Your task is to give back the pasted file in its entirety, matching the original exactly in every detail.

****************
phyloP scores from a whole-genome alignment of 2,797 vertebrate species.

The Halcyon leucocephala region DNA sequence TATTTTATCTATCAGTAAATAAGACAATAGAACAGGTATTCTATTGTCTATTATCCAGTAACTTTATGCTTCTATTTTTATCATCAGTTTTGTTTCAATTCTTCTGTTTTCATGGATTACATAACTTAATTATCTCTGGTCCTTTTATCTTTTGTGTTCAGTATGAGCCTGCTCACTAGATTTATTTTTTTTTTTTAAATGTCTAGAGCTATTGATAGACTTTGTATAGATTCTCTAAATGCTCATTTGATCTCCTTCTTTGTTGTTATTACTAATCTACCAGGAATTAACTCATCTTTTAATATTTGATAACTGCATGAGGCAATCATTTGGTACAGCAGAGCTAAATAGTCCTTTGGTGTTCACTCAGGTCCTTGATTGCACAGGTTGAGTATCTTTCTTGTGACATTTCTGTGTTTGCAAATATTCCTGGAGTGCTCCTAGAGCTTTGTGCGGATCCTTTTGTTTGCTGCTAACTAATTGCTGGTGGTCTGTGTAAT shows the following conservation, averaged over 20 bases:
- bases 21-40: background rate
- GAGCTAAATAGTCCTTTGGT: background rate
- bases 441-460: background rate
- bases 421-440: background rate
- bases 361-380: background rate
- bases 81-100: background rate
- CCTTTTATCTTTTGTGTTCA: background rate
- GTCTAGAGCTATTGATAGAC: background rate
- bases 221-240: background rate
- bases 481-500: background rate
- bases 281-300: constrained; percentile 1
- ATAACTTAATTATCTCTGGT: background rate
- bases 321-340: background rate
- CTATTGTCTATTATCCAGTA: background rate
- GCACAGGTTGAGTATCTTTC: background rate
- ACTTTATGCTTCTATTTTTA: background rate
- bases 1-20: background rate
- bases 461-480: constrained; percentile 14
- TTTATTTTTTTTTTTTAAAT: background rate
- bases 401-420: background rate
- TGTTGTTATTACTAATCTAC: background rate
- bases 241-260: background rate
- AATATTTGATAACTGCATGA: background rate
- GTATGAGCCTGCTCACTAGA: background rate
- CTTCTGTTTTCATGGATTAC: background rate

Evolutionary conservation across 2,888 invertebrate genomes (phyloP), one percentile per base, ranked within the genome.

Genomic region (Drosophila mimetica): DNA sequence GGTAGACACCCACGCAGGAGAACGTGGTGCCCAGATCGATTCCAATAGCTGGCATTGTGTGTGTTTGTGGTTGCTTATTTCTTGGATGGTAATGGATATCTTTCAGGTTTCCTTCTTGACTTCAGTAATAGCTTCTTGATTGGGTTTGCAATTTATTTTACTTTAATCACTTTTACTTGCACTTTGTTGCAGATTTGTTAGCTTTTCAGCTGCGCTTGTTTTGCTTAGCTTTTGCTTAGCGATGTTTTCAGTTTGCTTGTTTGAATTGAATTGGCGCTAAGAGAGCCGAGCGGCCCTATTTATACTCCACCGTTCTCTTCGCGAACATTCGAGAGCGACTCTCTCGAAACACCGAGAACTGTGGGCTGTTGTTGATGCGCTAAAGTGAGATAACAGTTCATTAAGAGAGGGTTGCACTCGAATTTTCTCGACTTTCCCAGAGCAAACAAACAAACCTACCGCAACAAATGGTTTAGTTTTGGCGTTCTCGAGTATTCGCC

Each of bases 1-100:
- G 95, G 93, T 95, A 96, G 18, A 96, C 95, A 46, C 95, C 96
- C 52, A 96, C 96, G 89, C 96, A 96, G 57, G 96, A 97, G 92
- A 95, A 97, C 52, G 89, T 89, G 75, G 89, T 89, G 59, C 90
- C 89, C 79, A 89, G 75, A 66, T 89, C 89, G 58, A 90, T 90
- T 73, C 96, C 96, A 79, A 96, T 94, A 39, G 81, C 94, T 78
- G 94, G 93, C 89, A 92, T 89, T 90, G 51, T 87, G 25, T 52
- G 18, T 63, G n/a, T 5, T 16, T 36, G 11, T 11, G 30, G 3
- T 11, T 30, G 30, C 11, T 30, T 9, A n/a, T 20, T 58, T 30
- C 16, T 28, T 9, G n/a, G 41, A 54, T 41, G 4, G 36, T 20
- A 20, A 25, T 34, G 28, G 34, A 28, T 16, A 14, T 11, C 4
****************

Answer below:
phyloP scores from a whole-genome alignment of 2,797 vertebrate species.

The Halcyon leucocephala region DNA sequence TATTTTATCTATCAGTAAATAAGACAATAGAACAGGTATTCTATTGTCTATTATCCAGTAACTTTATGCTTCTATTTTTATCATCAGTTTTGTTTCAATTCTTCTGTTTTCATGGATTACATAACTTAATTATCTCTGGTCCTTTTATCTTTTGTGTTCAGTATGAGCCTGCTCACTAGATTTATTTTTTTTTTTTAAATGTCTAGAGCTATTGATAGACTTTGTATAGATTCTCTAAATGCTCATTTGATCTCCTTCTTTGTTGTTATTACTAATCTACCAGGAATTAACTCATCTTTTAATATTTGATAACTGCATGAGGCAATCATTTGGTACAGCAGAGCTAAATAGTCCTTTGGTGTTCACTCAGGTCCTTGATTGCACAGGTTGAGTATCTTTCTTGTGACATTTCTGTGTTTGCAAATATTCCTGGAGTGCTCCTAGAGCTTTGTGCGGATCCTTTTGTTTGCTGCTAACTAATTGCTGGTGGTCTGTGTAAT shows the following conservation, averaged over 20 bases:
- bases 21-40: background rate
- GAGCTAAATAGTCCTTTGGT: background rate
- bases 441-460: background rate
- bases 421-440: background rate
- bases 361-380: background rate
- bases 81-100: background rate
- CCTTTTATCTTTTGTGTTCA: background rate
- GTCTAGAGCTATTGATAGAC: background rate
- bases 221-240: background rate
- bases 481-500: background rate
- bases 281-300: constrained; percentile 1
- ATAACTTAATTATCTCTGGT: background rate
- bases 321-340: background rate
- CTATTGTCTATTATCCAGTA: background rate
- GCACAGGTTGAGTATCTTTC: background rate
- ACTTTATGCTTCTATTTTTA: background rate
- bases 1-20: background rate
- bases 461-480: constrained; percentile 14
- TTTATTTTTTTTTTTTAAAT: background rate
- bases 401-420: background rate
- TGTTGTTATTACTAATCTAC: background rate
- bases 241-260: background rate
- AATATTTGATAACTGCATGA: background rate
- GTATGAGCCTGCTCACTAGA: background rate
- CTTCTGTTTTCATGGATTAC: background rate

Evolutionary conservation across 2,888 invertebrate genomes (phyloP), one percentile per base, ranked within the genome.

Genomic region (Drosophila mimetica): DNA sequence GGTAGACACCCACGCAGGAGAACGTGGTGCCCAGATCGATTCCAATAGCTGGCATTGTGTGTGTTTGTGGTTGCTTATTTCTTGGATGGTAATGGATATCTTTCAGGTTTCCTTCTTGACTTCAGTAATAGCTTCTTGATTGGGTTTGCAATTTATTTTACTTTAATCACTTTTACTTGCACTTTGTTGCAGATTTGTTAGCTTTTCAGCTGCGCTTGTTTTGCTTAGCTTTTGCTTAGCGATGTTTTCAGTTTGCTTGTTTGAATTGAATTGGCGCTAAGAGAGCCGAGCGGCCCTATTTATACTCCACCGTTCTCTTCGCGAACATTCGAGAGCGACTCTCTCGAAACACCGAGAACTGTGGGCTGTTGTTGATGCGCTAAAGTGAGATAACAGTTCATTAAGAGAGGGTTGCACTCGAATTTTCTCGACTTTCCCAGAGCAAACAAACAAACCTACCGCAACAAATGGTTTAGTTTTGGCGTTCTCGAGTATTCGCC

Each of bases 1-100:
- G 95, G 93, T 95, A 96, G 18, A 96, C 95, A 46, C 95, C 96
- C 52, A 96, C 96, G 89, C 96, A 96, G 57, G 96, A 97, G 92
- A 95, A 97, C 52, G 89, T 89, G 75, G 89, T 89, G 59, C 90
- C 89, C 79, A 89, G 75, A 66, T 89, C 89, G 58, A 90, T 90
- T 73, C 96, C 96, A 79, A 96, T 94, A 39, G 81, C 94, T 78
- G 94, G 93, C 89, A 92, T 89, T 90, G 51, T 87, G 25, T 52
- G 18, T 63, G n/a, T 5, T 16, T 36, G 11, T 11, G 30, G 3
- T 11, T 30, G 30, C 11, T 30, T 9, A n/a, T 20, T 58, T 30
- C 16, T 28, T 9, G n/a, G 41, A 54, T 41, G 4, G 36, T 20
- A 20, A 25, T 34, G 28, G 34, A 28, T 16, A 14, T 11, C 4